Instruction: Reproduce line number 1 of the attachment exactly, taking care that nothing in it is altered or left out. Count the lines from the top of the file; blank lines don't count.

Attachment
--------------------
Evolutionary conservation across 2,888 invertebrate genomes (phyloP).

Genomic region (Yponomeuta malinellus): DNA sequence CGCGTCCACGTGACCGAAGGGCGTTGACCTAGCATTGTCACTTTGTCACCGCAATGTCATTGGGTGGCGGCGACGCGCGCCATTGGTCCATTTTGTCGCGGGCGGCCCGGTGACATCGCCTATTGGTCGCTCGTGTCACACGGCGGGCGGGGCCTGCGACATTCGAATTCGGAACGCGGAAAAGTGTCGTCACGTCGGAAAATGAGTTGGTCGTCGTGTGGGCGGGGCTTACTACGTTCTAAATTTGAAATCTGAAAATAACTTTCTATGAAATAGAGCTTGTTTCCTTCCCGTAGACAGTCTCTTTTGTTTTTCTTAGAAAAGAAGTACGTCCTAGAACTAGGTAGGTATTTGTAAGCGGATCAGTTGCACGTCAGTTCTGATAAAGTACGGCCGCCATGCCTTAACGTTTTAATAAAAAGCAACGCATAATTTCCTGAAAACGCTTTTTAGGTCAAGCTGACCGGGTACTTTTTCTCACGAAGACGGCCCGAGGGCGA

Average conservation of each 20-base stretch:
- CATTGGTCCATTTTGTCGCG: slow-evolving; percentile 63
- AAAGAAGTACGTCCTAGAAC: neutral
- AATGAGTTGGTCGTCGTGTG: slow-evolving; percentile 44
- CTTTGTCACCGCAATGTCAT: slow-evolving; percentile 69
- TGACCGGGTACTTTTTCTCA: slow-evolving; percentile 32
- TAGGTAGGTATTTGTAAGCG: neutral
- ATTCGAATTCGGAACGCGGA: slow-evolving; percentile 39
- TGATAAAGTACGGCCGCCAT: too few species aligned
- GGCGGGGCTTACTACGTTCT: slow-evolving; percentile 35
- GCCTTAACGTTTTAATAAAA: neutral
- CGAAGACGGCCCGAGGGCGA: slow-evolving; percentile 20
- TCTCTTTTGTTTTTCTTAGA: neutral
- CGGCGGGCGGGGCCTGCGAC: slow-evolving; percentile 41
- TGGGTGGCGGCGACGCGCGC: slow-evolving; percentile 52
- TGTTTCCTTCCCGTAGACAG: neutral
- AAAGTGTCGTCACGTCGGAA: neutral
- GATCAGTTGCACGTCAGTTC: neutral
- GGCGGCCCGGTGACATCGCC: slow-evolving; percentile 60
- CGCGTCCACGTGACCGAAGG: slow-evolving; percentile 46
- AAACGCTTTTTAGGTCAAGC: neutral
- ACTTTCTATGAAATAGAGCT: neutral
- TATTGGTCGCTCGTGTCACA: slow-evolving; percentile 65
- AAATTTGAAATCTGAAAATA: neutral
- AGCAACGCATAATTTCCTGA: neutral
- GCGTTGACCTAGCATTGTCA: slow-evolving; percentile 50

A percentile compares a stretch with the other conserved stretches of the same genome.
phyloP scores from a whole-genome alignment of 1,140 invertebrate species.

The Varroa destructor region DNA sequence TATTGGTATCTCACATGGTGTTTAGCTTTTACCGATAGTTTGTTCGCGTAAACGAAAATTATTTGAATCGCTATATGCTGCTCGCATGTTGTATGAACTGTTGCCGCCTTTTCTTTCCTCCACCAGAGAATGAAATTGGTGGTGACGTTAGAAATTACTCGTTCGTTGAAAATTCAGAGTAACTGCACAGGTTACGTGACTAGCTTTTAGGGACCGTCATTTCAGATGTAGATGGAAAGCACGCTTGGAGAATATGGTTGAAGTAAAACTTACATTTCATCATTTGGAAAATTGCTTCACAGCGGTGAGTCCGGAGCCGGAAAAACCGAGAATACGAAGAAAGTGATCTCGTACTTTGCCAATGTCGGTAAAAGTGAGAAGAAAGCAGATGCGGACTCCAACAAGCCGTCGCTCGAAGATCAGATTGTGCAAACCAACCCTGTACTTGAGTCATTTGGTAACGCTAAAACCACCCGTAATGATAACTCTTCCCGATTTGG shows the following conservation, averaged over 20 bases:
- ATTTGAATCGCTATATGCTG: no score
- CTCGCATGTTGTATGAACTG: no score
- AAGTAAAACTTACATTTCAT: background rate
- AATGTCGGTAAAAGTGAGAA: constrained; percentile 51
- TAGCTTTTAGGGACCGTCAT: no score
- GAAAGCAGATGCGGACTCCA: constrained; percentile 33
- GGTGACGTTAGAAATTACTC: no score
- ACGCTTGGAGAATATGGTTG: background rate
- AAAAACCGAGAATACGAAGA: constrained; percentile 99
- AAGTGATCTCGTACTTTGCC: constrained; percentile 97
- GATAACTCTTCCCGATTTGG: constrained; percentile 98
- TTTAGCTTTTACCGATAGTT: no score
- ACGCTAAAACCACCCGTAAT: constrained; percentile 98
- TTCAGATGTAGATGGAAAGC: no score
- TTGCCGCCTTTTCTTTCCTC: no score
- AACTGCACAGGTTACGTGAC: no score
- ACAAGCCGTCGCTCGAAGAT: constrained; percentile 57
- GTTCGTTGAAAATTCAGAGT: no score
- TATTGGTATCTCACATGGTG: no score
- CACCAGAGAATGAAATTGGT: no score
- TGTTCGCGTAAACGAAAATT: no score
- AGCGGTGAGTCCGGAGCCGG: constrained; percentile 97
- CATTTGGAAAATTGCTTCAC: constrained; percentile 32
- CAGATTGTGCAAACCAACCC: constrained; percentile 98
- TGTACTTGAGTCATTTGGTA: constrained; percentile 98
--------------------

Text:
Evolutionary conservation across 2,888 invertebrate genomes (phyloP).